These are the words of the Johannesburg-based Sanani Mangisa as the South Africa women’s hockey team goalkeeper reflects on the road least envied by elite international athletes.
The Mthatha-born Mangisa, now playing for Southern Gauteng, played for Tuks and Northern Blues for half-a-dozen years while studying in Pretoria. However, she suffered a career-threatening Achilles tendon tear last year that would have floored most athletes for good. But she wasn’t done yet.
“I was motivated by the possibility of playing in my first World Cup. Time was not on my side then as I had roughly four months to work on getting match-fit again,” says Mangisa. “Backed by a super medical and rehab team, it was a challenge I accepted.
The rehab timeline after Achilles tendon surgery is usually four to six months, says Mangisa, whose two main goals were to make the team for the Champions Challenge in Glasgow and the World Cup thereafter. And make it she did, being part of the SA team that won the bronze medal on May 4 in the Scottish city before selection for the World Cup team two days later.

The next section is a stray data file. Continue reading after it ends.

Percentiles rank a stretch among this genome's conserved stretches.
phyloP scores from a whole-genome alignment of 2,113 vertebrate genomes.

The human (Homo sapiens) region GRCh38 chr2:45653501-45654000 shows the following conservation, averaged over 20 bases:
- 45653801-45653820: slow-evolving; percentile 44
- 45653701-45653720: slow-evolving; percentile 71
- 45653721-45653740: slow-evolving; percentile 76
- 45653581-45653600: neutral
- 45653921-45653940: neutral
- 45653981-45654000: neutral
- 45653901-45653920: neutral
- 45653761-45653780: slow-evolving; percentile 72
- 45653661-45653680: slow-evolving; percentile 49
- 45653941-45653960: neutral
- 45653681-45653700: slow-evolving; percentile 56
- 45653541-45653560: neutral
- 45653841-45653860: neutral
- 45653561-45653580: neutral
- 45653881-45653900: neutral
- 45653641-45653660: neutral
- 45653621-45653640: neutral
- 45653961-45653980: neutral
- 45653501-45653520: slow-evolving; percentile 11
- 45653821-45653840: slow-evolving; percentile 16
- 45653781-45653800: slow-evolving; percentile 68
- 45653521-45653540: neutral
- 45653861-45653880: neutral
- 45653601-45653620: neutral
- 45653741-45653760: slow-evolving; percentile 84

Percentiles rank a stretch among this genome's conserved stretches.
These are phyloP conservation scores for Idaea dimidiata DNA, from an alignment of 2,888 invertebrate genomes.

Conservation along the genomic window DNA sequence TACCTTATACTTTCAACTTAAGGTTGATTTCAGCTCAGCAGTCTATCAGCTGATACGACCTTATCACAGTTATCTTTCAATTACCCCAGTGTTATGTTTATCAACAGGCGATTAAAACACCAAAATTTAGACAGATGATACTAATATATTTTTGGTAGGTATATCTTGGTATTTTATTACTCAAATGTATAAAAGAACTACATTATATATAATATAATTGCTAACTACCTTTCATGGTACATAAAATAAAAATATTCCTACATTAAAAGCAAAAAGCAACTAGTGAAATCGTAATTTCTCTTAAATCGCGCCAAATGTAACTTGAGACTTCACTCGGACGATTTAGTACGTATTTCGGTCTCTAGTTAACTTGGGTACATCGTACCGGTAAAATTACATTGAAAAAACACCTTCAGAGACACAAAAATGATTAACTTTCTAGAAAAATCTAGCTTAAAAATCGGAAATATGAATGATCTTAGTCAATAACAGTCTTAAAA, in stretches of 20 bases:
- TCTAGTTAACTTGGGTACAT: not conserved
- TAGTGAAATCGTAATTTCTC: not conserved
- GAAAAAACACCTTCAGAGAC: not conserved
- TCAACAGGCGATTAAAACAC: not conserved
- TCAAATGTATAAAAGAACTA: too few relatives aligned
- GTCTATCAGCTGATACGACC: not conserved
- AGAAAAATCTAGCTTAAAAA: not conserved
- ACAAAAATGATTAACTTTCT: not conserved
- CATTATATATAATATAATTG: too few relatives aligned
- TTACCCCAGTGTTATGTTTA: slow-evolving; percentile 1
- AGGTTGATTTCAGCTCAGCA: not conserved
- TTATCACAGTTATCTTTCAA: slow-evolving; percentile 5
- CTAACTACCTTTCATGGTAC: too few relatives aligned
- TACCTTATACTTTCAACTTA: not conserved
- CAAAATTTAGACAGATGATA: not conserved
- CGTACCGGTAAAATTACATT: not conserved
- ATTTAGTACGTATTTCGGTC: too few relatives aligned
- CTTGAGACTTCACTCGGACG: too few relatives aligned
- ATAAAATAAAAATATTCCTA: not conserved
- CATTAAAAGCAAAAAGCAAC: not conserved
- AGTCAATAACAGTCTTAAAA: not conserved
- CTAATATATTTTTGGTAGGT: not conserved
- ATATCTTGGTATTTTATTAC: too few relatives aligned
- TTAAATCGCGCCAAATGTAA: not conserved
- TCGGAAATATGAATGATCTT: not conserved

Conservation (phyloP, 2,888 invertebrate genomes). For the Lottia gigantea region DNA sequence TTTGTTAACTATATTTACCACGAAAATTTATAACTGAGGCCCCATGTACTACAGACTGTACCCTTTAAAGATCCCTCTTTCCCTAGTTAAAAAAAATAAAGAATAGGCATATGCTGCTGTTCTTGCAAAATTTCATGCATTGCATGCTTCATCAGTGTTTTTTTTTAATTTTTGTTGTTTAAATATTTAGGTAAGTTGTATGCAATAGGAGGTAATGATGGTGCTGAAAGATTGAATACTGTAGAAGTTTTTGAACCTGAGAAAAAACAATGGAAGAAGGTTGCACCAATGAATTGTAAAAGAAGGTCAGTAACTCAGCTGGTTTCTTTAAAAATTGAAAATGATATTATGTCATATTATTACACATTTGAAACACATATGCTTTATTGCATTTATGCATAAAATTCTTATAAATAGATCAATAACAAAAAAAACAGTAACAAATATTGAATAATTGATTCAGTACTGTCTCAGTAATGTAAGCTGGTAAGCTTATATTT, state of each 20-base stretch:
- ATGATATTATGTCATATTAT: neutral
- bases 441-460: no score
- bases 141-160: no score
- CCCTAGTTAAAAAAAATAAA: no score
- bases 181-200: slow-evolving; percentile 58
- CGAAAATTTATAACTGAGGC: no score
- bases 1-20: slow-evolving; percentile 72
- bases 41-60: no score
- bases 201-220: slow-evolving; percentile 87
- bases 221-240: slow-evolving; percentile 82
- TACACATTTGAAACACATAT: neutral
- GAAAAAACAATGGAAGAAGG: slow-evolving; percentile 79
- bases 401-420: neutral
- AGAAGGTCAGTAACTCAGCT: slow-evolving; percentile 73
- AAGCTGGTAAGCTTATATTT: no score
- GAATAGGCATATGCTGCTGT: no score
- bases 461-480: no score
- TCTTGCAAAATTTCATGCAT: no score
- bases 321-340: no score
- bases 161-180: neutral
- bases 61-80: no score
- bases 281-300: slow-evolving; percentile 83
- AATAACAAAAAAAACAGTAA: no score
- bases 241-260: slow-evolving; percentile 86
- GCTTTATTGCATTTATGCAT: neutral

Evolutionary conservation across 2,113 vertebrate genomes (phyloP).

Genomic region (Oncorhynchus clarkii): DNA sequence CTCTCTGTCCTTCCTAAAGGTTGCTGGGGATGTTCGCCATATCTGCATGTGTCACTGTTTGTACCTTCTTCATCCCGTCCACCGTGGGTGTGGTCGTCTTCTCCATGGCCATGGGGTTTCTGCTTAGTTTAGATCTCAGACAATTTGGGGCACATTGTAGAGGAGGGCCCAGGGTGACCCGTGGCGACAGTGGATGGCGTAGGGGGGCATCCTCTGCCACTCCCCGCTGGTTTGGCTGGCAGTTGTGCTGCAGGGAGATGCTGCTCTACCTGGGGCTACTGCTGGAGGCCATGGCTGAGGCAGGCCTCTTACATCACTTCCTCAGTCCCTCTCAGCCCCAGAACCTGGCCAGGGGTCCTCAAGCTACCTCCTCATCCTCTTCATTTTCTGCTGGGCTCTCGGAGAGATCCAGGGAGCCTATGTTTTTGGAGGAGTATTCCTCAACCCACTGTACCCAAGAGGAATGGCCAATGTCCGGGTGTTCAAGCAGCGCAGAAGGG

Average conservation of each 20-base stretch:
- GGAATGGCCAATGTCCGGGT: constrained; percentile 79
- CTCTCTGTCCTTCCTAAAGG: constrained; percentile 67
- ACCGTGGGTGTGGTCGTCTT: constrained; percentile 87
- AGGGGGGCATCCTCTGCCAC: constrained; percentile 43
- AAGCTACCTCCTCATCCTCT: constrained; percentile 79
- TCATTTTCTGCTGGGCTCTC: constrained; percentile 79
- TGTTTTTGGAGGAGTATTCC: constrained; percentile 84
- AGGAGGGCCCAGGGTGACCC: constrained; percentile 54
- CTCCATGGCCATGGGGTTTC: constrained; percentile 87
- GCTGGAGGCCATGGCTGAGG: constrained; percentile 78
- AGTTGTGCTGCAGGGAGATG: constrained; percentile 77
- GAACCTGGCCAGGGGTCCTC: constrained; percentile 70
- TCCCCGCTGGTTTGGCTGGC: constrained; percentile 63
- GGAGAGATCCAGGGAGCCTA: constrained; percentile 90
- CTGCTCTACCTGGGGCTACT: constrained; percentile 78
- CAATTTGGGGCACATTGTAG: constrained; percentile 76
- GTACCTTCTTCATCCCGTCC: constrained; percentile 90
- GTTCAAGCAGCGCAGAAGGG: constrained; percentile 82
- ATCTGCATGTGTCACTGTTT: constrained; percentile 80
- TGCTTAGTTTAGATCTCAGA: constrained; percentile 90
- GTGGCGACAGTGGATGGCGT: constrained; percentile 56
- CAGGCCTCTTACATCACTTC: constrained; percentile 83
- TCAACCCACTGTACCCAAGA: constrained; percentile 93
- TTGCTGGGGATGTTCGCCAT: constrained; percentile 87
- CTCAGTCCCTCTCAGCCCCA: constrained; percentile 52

Vuyisanani “Sanani” Mangisa, of sharp intellect, knows about dark, lonely places. Selected when barely out of her teens for the Beijing 2008 Olympics, as understudy to Mariette Rix, post-Beijing she spent considerable time in the wilderness before regaining her place as the No 2 keeper in the SA team through sheer hard work on and off the pitch.
A travelling reserve to Rix for the London 2012 Olympics, the immediate retirement of the Western Province goalkeeper gave Mangisa the opportunity to shine on the international stage – and shine she did with a number of unofficial player-of-the-match performances against the world’s best penalty corner drag-flickers and strikers.
Then the injury. But that’s in the past now and Mangisa is busy with the SA team as they enter their final phase of training just a week ahead of their opening game in The Hague on June 1 against defending World Cup champions Argentina.
“The initial camp phase was at Almeerse Hockey Club and we stayed in Amsterdam. It has been good preparation for our team,” says Mangisa from the tournament hotel yesterday, adding that the SA team are looking to fine-tune some things ahead of the World Cup.
“It’s been nice to train on both the Kyocera and Greenfields stadiums’ turfs and get a feel of them,” says Mangisa, adding that the training has been very specific with a focus on identified areas of play.
SA goalkeeper coach and team logistics planner Sheldon Rostron has plenty of time for Mangisa, at 1,62 m below average in height for the modern-day goalkeeper, but her agility and lightness of step makes her exceptionally mobile in the six-yard area, just in front of the goals.
“Sanani has shown a lot of courage, she is a fighter and it’s taken a whole lot of character, she put in a lot of hard work.”